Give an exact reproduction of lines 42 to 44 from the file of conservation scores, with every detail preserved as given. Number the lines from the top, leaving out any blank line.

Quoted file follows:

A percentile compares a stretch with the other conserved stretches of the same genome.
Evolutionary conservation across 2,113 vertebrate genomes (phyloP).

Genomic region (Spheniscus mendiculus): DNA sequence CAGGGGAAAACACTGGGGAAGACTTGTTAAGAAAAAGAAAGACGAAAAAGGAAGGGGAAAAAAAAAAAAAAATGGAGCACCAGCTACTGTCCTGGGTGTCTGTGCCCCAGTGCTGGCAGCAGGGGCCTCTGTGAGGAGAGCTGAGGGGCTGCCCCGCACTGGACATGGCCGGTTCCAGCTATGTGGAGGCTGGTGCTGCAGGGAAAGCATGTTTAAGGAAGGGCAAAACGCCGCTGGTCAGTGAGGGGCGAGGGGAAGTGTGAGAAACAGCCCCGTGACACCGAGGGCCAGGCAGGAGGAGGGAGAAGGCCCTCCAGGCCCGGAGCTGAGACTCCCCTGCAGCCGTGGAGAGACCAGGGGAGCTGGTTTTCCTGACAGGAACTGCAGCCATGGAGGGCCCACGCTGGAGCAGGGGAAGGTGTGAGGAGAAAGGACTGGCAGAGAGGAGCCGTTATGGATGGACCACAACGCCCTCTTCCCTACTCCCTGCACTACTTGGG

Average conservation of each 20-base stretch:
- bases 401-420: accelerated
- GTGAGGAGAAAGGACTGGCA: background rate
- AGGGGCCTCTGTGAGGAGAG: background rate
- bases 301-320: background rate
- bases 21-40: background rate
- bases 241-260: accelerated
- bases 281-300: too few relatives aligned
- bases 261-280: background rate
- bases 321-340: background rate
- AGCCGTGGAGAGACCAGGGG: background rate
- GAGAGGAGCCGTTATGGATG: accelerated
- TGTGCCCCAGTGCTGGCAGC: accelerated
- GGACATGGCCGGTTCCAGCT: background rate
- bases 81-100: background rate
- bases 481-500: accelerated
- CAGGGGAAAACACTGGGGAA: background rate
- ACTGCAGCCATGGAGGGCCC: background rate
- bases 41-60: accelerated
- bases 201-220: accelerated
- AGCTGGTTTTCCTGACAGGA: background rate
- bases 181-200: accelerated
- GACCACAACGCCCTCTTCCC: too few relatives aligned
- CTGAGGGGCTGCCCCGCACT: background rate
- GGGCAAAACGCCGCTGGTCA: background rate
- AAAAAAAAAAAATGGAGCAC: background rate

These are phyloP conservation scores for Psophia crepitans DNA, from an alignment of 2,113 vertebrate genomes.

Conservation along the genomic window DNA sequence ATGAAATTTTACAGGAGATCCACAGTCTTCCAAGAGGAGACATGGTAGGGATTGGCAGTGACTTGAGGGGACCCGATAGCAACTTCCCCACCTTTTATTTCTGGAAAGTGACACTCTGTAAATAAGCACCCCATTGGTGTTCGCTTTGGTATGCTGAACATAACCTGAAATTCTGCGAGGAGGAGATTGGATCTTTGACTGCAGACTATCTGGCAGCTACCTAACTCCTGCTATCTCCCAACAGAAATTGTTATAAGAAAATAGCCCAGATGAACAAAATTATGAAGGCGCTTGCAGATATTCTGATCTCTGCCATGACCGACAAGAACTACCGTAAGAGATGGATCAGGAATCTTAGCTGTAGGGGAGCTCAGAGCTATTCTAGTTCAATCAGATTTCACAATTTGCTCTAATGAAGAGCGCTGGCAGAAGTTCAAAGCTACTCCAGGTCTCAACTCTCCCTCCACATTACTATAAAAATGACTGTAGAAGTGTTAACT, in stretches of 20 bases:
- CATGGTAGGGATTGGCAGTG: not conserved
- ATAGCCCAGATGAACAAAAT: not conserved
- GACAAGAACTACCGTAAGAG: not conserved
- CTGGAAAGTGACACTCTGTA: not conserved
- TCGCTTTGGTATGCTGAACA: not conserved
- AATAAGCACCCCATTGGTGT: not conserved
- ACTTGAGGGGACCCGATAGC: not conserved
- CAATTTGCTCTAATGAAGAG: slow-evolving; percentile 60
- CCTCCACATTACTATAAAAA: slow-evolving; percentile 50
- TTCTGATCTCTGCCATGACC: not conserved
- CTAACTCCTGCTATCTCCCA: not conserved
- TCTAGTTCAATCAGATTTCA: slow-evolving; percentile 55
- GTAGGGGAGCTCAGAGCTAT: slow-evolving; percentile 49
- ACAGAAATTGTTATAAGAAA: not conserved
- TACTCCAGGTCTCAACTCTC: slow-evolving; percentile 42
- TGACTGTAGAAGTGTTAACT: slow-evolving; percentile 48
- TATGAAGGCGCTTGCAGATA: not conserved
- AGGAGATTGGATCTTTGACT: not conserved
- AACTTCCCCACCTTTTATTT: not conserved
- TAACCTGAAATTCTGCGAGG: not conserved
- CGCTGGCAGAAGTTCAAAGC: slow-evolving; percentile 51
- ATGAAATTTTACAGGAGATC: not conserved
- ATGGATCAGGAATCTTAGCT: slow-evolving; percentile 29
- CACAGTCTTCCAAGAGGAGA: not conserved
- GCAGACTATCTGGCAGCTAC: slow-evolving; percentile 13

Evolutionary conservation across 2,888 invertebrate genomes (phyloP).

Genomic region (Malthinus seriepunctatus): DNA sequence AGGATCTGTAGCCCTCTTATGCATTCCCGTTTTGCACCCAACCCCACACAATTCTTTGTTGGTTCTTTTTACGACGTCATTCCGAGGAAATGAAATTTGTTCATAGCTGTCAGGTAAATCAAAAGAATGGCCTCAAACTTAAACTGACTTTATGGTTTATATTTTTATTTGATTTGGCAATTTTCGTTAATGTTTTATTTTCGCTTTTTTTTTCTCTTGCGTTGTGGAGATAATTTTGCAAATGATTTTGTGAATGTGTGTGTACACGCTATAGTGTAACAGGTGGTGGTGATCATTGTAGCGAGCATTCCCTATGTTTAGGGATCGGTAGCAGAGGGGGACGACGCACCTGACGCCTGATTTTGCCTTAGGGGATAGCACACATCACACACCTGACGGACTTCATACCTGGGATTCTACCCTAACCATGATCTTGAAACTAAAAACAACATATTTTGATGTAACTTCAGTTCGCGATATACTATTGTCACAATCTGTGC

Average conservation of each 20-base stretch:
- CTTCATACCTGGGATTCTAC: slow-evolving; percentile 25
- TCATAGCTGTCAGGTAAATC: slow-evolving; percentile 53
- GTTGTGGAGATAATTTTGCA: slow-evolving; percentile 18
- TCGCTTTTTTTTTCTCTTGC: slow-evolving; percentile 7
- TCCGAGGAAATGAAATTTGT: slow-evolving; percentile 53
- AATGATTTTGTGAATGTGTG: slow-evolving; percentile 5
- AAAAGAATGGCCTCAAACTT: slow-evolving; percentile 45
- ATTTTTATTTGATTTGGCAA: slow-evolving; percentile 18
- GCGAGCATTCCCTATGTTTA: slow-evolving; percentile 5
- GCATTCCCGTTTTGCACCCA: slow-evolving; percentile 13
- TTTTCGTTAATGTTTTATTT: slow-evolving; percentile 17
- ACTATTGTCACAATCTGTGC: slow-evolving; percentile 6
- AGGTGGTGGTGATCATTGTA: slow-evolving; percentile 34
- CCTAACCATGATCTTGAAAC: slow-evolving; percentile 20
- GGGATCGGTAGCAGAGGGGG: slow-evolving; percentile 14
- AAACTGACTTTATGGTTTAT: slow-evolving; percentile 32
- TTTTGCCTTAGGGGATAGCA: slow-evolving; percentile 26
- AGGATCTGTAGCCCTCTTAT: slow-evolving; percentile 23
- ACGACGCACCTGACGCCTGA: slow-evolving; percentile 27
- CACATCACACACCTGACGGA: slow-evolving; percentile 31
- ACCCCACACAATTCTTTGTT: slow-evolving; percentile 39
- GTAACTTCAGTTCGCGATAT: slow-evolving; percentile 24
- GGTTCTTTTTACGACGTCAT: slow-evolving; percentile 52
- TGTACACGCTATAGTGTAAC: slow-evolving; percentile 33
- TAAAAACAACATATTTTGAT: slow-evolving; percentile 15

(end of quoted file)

- CTAACTCCTGCTATCTCCCA: not conserved
- TCTAGTTCAATCAGATTTCA: slow-evolving; percentile 55
- GTAGGGGAGCTCAGAGCTAT: slow-evolving; percentile 49